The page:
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Should we support a gas tax hike or oppose it?

We are an industry sensitive to price increases at the gas pump. The higher the price, the more negative the pressure on our ability to attract prospective boaters. So when a significant hike in the federal gas tax is being pushed, it grabs our attention.

Such is the case for a call to hike the tax by 15 cents per gallon to 33.4 cents per gallon on gasoline and 39.4 cents per gallon on diesel. The proposal came in testimony concerning the reauthorization of MAR-21, the surface transportation spending bill that expires in September.

Support for the increase is coming from an unusual alliance, the U.S. Chamber of Commerce and the AFL-CIO. Both chamber president Thomas Donohue and AFL-CIO president Richard Trumka have testified that the U.S. Highway Trust Fund cannot be allowed to run out of money. They’re not alone. Many others agree that our infrastructure system is a critical national asset that drives growth, jobs, safety, mobility, trade and enhanced global competitiveness. We ship most of our boats over the highway system. Our customers take their boats over the highways.

The federal tax hasn’t been raised since 1993. Currently, the Highway Trust Fund takes in about $35 billion annually. But it has been declining as more fuel-efficient cars have reduced consumption. Meanwhile, inflation through the years has reduced the purchasing power needed to maintain highways and bridges. As a result, the Highway Trust Fund could be headed for bankruptcy. It’s already borrowing billions of dollars from the general fund. Next year’s shortage is projected to be $13 billion — by 2020, it’ll be $100 billion.

For us in the marine industry, it’s a real dilemma. We strive to hold down the cost of our boats (we don’t do real well) and we’ve traditionally opposed any tax policies that send out a “boating’s too expensive” message. Still, we need highways and bridges and the like.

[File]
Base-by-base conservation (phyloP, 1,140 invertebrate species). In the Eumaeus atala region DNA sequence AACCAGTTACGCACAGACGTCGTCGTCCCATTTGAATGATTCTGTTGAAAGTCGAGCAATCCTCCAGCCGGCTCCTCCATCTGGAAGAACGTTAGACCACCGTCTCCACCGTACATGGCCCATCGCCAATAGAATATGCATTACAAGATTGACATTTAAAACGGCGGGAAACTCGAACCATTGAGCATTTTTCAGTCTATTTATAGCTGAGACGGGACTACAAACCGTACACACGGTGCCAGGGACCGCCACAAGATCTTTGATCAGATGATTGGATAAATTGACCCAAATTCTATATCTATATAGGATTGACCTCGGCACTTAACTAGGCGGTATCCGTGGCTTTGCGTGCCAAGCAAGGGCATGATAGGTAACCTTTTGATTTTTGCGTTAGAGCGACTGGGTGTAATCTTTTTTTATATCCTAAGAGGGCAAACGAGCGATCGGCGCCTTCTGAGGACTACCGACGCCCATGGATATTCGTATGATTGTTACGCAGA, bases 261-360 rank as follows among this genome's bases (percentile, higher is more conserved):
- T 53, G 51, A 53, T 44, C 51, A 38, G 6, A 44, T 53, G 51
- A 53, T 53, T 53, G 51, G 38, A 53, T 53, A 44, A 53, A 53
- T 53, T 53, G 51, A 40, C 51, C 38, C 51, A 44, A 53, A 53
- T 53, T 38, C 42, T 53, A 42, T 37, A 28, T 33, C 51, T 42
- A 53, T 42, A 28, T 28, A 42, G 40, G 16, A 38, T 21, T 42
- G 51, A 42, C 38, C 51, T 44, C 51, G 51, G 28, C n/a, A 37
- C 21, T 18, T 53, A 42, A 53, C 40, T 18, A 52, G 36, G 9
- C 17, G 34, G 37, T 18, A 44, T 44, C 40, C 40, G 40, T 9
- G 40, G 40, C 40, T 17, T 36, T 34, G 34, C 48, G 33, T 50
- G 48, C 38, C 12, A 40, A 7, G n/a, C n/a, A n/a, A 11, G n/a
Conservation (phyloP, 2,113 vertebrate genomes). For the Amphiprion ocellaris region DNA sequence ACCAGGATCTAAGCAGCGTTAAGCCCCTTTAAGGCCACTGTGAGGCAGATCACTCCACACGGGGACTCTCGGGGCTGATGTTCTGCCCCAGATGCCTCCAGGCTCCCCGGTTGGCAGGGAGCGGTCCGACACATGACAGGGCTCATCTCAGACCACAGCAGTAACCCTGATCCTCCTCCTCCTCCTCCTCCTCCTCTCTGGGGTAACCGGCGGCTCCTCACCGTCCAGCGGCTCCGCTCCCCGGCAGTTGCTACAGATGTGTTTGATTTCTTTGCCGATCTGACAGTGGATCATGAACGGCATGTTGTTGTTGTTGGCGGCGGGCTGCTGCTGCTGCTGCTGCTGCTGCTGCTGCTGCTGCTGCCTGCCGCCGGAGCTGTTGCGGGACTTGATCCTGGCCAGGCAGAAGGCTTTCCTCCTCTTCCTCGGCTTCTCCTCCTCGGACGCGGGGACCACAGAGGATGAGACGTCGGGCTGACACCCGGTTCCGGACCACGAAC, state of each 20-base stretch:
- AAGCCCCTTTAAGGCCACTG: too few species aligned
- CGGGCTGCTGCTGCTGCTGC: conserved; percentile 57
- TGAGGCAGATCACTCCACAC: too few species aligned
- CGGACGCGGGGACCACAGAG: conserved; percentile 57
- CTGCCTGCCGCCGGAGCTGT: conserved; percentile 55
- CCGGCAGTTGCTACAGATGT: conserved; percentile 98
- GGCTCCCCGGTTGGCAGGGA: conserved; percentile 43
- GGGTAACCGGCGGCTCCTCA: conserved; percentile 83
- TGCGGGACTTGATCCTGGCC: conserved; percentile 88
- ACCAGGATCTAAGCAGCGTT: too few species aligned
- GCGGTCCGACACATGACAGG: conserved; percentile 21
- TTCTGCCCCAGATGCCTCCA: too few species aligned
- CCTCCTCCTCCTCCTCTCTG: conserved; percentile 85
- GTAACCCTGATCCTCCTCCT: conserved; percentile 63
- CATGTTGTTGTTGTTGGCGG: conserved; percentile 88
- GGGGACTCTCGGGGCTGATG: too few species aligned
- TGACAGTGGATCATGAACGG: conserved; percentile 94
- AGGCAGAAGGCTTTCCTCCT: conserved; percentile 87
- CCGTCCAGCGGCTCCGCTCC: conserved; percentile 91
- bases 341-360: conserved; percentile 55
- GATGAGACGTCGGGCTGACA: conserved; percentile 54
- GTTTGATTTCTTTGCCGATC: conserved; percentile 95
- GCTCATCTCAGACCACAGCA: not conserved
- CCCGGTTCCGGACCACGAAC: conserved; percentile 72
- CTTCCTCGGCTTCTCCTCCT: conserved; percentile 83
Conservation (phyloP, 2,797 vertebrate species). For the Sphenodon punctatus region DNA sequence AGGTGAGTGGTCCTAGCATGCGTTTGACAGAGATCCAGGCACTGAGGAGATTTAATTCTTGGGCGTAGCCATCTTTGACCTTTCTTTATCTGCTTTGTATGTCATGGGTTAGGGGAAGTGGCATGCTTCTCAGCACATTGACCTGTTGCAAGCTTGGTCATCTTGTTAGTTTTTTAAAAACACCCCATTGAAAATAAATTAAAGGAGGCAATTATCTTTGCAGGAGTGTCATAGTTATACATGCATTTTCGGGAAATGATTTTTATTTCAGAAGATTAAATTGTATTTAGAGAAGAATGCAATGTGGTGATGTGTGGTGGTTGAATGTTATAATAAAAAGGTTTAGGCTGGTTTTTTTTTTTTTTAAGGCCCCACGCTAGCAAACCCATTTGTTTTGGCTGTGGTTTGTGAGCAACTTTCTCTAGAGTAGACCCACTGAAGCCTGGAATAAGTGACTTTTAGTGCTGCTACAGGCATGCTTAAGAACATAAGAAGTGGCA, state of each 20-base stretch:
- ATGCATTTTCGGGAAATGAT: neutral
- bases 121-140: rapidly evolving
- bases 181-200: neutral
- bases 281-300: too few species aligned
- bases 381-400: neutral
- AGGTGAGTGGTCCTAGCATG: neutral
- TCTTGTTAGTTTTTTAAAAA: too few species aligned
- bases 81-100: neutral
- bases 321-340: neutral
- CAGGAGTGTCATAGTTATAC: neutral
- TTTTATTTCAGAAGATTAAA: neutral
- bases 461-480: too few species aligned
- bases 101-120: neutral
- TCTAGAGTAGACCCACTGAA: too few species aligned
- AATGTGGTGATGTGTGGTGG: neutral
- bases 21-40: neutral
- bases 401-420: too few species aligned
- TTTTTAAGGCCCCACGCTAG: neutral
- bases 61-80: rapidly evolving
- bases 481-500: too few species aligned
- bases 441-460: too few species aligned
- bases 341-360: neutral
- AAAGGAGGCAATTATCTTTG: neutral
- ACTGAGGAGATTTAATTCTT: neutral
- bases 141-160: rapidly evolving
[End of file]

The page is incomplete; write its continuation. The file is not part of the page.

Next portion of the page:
Now, let me add to this Catch-22 situation. If the gas tax is increased, the Sport Fish Restoration and Boating Trust Fund (Wallop-Breaux) will get increased funds. Literally millions of dollars flow from this fund annually to do everything from building transient docks and pumpout stations to launching ramps and broad–based communications programs, like the Recreational Boating and Fishing Foundation with its sole mission of increasing boating and fishing participation. These are huge benefits we, as an industry, could not accomplish. If anything, we need even more.

I nearly flunked Economics 101, but something seems contradictory here. The biggest reason gas consumption and tax revenues have steadily dropped since 2007 is because people are driving less … because of higher gas prices. So, if we kick up the tax, will people drive even less?

Add to that President Obama’s announcement last week that he’s ordered the Environmental Protection Agency and the Department of Transportation to issue higher fuel efficiency standards for medium and heavy-duty vehicles by March 31, 2016. According to USA Today, these vehicles account for 25 percent of road-fuel use. That should reduce consumption (and tax revenue) even more.

Finally, the President has also said: “We’re going to double the distance our cars and light trucks can go on a gallon of gas by 2025.” Remember, he pledged to decrease fuel prices at the pump in his State of the Union Address last month. How’s all this going to work?

I’m confused. Should we support a gas tax hike or oppose it? What do you say?

Comments

2 comments on “Should we support a gas tax hike or oppose it?

  1. brian

    Hell No! if more revenue is needed put a sur charge on the fuel efficent automobiles to offset the fuel tax they are not paying. thinking the way you currently are is just asking for more tax hikes for diffenent areas. sur charge the hell out of the little vehicles and those hybred and electric POS.

  2. AnonymousBob

    The comment, “The biggest reason gas consumption and tax revenues have steadily dropped since 2007 is because people are driving less … because of higher gas prices.” made me laugh out loud. You’ve seriously got to be kidding with that ludicrous statement, right?! How you conveniently omit the recession as the primary cause is a true attempt at revisionist history. Wow! Just, wow! The delusion is astounding.
    Norm, I’ve exhibited great restraint at responding to your posts because most exhibit an off-the-rails philosophy not in touch with reality, but the sheer ignorance of the highlighted sentence required me to interject sanity into your piece.
    Here’s an alternative solution: reduce spending in the military/industrial complex by a couple hundred billion and move that money, and labor, to infrastructure projects. The problem is not that difficult to solve, but getting one side of the aisle (yes, I mean your side) to think rationally has been a losing proposition for some time now.

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